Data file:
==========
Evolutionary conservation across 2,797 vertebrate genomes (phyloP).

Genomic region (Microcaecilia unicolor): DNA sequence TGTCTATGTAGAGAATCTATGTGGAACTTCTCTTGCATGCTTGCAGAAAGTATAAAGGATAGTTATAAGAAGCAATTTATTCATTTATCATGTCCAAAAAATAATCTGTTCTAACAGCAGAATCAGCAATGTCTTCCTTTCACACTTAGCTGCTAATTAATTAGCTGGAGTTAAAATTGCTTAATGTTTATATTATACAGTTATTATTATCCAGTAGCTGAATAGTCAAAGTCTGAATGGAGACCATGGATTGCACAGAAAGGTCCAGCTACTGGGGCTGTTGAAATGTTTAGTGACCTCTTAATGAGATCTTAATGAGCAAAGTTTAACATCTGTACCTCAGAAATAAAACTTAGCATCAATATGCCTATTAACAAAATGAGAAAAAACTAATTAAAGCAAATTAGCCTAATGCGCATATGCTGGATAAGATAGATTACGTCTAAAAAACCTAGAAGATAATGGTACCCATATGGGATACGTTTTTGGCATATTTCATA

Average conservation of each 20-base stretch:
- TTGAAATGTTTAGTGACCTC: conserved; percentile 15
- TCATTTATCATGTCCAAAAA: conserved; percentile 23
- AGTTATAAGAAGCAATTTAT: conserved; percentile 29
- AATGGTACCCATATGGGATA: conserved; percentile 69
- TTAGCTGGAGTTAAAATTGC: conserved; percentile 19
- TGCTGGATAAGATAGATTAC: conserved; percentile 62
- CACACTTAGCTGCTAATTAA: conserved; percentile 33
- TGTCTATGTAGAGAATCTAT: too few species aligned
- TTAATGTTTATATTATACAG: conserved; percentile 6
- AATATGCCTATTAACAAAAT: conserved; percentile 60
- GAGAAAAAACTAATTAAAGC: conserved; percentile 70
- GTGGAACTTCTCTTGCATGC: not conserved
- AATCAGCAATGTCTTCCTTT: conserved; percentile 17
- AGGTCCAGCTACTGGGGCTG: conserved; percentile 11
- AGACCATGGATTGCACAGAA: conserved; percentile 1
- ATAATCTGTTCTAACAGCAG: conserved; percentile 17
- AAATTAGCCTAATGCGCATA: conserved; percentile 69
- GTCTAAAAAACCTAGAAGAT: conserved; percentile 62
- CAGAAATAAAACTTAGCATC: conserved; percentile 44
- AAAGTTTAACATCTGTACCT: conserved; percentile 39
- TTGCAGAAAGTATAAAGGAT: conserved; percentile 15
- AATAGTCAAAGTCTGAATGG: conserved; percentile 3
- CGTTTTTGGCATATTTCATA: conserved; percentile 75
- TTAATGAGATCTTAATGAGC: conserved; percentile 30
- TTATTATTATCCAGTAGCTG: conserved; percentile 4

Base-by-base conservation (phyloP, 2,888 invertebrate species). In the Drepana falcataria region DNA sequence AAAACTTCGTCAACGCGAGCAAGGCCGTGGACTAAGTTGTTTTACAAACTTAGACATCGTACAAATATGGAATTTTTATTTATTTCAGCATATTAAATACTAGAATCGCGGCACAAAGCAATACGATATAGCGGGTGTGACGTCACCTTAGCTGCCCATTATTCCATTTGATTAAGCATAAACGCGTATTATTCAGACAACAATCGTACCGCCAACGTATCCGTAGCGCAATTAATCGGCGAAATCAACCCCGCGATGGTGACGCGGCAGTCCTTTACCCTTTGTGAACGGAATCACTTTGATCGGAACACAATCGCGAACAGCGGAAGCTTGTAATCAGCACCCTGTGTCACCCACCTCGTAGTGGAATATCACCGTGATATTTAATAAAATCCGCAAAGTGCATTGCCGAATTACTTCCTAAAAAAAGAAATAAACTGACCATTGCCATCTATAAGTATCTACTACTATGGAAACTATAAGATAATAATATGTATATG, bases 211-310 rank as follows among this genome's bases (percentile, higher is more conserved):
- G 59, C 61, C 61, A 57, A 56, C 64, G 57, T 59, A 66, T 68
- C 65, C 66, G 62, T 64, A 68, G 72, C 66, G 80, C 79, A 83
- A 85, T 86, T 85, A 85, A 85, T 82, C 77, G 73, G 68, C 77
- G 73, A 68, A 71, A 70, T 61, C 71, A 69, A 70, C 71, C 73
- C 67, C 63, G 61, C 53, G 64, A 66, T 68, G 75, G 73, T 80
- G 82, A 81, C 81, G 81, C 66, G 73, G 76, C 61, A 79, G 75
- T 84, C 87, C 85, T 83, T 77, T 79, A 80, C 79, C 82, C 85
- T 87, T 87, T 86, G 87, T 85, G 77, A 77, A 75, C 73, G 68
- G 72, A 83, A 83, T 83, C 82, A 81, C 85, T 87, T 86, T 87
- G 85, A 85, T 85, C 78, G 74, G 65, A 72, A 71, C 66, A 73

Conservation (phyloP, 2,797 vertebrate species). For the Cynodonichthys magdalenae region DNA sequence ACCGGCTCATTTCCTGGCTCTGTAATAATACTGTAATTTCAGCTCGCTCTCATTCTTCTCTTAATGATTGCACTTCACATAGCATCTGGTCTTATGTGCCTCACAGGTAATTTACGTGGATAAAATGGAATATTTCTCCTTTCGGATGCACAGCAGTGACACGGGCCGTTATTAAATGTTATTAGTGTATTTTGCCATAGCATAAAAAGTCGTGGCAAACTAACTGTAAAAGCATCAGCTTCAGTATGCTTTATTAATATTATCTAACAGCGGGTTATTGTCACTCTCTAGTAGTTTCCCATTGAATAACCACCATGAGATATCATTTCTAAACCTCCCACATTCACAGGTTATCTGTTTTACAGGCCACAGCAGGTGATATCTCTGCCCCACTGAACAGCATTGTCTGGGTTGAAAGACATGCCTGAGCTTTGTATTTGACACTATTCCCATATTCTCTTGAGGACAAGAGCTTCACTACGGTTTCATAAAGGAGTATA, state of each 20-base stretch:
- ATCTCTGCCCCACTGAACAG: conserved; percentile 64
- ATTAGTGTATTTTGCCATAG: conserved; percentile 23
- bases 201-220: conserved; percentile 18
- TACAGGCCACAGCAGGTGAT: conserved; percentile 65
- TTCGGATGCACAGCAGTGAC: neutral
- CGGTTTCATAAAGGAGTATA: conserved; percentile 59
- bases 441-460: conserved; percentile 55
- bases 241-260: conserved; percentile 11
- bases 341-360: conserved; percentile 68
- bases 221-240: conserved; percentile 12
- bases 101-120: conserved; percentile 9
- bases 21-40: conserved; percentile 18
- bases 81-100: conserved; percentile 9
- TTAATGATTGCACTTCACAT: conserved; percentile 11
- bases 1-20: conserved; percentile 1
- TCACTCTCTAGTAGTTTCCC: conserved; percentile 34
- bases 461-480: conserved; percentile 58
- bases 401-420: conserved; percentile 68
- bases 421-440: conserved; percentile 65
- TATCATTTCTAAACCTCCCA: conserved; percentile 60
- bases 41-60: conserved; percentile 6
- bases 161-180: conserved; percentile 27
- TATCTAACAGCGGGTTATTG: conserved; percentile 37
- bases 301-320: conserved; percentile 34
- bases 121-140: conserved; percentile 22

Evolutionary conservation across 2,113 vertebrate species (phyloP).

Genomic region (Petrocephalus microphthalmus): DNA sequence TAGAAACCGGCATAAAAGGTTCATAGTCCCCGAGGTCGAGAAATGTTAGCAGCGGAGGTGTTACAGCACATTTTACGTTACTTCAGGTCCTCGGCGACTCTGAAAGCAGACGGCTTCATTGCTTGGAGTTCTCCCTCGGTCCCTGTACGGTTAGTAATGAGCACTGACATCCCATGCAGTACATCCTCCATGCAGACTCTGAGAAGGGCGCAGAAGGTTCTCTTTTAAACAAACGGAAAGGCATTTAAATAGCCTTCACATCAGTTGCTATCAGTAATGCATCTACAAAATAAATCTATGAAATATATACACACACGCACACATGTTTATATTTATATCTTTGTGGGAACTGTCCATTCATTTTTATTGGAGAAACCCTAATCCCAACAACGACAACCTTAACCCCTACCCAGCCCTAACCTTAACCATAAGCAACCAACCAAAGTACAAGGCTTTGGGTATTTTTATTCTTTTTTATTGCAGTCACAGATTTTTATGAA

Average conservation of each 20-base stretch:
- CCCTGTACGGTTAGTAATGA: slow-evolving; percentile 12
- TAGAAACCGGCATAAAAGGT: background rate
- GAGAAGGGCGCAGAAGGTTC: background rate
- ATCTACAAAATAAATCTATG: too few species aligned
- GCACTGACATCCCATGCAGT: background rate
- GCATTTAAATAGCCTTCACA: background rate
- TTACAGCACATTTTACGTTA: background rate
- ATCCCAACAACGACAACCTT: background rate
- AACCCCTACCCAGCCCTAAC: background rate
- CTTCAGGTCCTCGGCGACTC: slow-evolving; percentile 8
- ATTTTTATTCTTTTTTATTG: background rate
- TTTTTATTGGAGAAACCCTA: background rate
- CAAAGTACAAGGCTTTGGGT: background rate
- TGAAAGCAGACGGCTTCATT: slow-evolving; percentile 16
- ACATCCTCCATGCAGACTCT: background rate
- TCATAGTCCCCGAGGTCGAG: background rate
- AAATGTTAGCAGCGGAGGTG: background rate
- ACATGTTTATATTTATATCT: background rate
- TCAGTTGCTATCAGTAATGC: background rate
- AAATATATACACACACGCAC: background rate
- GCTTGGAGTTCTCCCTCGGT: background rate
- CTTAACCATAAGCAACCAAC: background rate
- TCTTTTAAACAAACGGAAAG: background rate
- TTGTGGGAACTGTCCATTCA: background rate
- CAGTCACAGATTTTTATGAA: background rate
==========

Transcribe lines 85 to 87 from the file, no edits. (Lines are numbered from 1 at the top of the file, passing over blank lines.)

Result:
- AAATGTTAGCAGCGGAGGTG: background rate
- ACATGTTTATATTTATATCT: background rate
- TCAGTTGCTATCAGTAATGC: background rate